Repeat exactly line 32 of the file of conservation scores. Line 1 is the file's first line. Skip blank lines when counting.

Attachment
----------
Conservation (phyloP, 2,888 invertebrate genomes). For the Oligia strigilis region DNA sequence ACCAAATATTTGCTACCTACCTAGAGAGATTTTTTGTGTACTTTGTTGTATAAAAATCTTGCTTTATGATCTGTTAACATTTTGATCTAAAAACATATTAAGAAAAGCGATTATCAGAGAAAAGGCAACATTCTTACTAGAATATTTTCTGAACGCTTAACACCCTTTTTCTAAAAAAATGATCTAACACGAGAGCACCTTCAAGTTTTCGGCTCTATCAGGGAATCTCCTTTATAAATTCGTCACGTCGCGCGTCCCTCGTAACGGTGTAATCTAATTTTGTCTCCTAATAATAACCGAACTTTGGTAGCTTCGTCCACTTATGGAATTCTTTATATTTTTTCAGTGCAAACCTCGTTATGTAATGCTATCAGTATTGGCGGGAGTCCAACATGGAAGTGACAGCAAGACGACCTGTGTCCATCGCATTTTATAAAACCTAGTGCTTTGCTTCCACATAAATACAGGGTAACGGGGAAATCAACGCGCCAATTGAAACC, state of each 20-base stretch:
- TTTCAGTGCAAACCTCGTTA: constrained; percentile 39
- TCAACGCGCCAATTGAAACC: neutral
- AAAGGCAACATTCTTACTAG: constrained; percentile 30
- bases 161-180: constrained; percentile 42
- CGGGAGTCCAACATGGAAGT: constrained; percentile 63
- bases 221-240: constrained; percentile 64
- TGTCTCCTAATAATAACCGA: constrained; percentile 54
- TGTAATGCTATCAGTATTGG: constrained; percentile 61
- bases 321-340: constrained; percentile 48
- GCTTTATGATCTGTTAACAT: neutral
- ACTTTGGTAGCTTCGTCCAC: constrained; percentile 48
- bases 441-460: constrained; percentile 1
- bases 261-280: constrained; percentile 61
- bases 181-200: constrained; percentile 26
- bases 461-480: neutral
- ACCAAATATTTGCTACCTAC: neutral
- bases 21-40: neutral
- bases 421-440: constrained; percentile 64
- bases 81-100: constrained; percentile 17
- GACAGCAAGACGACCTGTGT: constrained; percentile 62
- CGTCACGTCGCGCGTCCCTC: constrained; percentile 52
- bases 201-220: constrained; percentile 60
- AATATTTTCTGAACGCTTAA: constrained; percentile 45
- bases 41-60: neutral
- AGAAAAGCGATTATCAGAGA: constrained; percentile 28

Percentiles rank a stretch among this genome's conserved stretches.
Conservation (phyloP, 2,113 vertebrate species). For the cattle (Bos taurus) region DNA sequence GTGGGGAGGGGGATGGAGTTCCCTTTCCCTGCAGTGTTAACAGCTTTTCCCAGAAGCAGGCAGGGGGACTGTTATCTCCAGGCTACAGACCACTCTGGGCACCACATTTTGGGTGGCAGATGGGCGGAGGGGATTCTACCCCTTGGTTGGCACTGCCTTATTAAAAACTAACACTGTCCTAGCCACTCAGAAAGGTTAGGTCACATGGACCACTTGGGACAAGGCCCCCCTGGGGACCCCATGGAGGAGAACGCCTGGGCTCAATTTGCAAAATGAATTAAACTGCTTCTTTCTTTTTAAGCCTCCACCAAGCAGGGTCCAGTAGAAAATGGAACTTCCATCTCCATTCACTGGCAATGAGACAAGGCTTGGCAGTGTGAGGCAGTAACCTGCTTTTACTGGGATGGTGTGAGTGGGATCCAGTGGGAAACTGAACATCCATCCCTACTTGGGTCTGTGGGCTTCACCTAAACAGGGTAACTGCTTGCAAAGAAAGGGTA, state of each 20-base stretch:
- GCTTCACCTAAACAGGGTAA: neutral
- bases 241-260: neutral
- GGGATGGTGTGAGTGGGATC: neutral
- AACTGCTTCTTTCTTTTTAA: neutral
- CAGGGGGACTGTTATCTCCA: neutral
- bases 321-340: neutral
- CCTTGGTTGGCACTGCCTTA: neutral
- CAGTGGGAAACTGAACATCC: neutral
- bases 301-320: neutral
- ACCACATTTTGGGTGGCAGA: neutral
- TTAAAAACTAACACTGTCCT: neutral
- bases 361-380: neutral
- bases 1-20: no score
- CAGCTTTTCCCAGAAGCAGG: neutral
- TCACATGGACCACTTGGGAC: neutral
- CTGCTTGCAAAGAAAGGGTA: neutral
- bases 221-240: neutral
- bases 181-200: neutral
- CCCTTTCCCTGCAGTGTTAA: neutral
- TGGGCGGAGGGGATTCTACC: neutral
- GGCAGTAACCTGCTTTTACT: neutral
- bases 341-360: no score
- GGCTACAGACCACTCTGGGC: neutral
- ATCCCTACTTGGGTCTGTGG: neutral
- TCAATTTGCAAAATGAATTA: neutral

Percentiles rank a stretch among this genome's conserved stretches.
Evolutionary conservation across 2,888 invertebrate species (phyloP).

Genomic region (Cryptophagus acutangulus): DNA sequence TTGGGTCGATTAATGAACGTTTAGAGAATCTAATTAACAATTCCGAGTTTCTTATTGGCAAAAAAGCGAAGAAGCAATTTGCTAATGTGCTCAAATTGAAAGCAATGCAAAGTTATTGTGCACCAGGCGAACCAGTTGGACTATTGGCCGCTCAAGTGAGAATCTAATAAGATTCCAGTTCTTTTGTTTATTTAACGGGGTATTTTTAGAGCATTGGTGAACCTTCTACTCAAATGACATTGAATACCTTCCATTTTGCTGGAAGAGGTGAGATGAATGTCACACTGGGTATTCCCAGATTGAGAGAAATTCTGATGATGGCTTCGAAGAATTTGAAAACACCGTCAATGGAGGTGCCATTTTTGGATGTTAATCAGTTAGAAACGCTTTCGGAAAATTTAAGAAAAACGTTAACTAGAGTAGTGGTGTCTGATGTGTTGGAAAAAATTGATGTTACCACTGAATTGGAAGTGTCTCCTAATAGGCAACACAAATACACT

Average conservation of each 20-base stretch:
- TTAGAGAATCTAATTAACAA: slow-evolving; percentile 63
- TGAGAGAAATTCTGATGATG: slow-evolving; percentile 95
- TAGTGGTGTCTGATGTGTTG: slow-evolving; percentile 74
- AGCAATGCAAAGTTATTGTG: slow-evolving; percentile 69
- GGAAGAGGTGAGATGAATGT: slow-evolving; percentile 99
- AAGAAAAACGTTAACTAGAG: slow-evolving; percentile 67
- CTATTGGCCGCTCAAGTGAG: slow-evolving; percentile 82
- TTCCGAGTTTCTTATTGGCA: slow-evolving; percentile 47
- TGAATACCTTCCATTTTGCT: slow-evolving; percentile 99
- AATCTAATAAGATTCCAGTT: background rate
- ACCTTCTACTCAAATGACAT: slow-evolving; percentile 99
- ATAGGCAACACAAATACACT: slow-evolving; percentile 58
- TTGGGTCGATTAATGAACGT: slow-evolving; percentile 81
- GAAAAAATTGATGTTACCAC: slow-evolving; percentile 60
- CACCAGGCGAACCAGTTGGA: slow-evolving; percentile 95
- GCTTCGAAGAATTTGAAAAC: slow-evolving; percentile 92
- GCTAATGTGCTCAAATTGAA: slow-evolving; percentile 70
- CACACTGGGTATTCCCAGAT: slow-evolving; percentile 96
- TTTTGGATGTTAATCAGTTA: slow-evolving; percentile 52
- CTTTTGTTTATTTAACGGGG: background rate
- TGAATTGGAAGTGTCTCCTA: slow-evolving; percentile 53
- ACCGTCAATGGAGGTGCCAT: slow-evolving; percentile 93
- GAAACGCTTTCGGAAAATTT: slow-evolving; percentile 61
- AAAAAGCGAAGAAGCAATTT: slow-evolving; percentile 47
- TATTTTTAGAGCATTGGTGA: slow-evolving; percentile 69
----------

- AACTGCTTCTTTCTTTTTAA: neutral